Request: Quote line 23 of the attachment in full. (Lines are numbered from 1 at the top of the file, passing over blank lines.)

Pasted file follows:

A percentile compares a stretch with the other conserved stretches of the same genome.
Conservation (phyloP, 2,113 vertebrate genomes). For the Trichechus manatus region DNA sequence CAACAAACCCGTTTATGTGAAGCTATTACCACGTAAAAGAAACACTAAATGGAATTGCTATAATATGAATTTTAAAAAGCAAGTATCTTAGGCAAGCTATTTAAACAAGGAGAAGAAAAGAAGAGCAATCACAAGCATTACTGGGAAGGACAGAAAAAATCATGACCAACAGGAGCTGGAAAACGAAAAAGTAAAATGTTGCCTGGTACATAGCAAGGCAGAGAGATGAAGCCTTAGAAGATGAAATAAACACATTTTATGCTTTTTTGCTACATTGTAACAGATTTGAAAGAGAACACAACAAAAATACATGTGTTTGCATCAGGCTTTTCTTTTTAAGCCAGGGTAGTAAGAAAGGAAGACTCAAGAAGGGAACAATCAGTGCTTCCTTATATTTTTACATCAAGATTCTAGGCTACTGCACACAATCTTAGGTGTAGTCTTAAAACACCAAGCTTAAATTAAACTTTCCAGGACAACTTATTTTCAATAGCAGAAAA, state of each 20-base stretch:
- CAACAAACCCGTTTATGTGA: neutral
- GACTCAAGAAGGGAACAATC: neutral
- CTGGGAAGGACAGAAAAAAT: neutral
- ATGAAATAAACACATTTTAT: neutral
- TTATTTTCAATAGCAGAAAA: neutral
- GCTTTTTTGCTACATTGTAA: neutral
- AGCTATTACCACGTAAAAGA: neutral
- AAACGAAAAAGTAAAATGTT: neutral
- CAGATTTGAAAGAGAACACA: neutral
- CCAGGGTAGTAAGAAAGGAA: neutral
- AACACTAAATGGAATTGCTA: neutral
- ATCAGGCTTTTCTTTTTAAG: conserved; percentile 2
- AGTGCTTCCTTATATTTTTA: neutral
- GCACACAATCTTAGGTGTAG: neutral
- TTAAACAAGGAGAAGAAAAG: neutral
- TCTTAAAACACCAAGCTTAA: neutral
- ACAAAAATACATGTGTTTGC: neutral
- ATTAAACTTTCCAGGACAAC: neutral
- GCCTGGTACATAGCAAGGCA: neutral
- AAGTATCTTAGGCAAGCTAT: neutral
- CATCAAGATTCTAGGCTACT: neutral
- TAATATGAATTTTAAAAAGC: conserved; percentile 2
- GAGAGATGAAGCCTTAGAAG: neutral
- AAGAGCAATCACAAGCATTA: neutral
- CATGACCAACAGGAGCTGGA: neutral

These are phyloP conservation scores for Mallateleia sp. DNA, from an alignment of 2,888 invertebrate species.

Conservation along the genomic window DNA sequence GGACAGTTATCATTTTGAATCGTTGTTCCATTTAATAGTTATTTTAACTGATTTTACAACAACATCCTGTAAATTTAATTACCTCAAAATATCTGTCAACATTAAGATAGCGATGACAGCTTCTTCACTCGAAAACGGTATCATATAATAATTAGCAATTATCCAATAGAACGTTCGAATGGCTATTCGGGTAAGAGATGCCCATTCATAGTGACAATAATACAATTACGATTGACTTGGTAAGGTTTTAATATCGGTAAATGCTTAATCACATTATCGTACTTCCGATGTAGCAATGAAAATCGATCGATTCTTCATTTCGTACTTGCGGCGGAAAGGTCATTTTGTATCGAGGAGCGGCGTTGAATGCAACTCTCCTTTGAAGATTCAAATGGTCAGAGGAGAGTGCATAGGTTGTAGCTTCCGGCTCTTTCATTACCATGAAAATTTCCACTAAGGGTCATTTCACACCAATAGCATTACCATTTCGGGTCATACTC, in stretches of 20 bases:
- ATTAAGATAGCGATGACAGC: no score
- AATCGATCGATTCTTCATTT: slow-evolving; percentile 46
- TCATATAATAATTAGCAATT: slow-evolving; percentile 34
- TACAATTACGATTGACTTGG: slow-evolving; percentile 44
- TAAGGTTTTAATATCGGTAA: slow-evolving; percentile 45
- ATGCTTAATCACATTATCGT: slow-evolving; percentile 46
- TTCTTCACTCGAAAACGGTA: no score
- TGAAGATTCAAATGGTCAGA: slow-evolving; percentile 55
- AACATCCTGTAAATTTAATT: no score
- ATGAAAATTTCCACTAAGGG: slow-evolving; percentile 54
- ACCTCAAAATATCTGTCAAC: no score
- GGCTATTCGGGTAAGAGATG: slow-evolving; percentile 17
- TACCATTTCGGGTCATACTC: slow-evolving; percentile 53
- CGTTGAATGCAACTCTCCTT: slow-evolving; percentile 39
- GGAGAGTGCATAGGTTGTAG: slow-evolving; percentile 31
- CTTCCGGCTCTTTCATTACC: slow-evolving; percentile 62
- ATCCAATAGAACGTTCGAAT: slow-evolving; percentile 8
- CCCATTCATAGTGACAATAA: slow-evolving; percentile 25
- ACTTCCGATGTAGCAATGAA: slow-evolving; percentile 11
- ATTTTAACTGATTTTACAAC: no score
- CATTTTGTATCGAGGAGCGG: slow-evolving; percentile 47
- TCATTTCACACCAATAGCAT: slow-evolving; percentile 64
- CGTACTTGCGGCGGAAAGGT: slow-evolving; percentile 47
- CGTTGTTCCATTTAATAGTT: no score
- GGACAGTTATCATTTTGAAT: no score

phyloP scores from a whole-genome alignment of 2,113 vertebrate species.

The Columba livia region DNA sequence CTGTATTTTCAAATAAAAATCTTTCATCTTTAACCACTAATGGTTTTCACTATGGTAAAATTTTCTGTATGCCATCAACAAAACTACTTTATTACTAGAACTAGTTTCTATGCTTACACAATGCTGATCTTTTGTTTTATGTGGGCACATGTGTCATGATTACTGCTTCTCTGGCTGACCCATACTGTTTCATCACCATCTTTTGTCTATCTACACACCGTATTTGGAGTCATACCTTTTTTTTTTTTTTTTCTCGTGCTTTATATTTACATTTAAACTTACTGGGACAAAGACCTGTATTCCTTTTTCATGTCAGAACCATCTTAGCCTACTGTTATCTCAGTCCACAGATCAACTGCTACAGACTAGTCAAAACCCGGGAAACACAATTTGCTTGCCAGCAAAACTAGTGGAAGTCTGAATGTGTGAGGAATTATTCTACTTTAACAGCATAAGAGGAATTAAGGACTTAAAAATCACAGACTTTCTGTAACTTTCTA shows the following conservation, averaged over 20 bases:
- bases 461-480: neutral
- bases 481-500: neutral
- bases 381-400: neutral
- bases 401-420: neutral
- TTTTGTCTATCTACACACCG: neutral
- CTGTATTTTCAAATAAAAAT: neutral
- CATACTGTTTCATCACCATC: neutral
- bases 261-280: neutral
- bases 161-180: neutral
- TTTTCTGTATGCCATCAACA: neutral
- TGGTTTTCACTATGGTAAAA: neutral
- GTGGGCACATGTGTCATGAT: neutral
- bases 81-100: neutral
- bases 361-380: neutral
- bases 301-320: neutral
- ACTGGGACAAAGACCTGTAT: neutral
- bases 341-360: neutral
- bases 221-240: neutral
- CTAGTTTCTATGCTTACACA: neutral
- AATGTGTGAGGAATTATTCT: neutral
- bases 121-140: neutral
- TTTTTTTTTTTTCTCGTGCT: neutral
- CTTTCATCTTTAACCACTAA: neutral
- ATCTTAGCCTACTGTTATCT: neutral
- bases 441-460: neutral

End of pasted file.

- CATCAAGATTCTAGGCTACT: neutral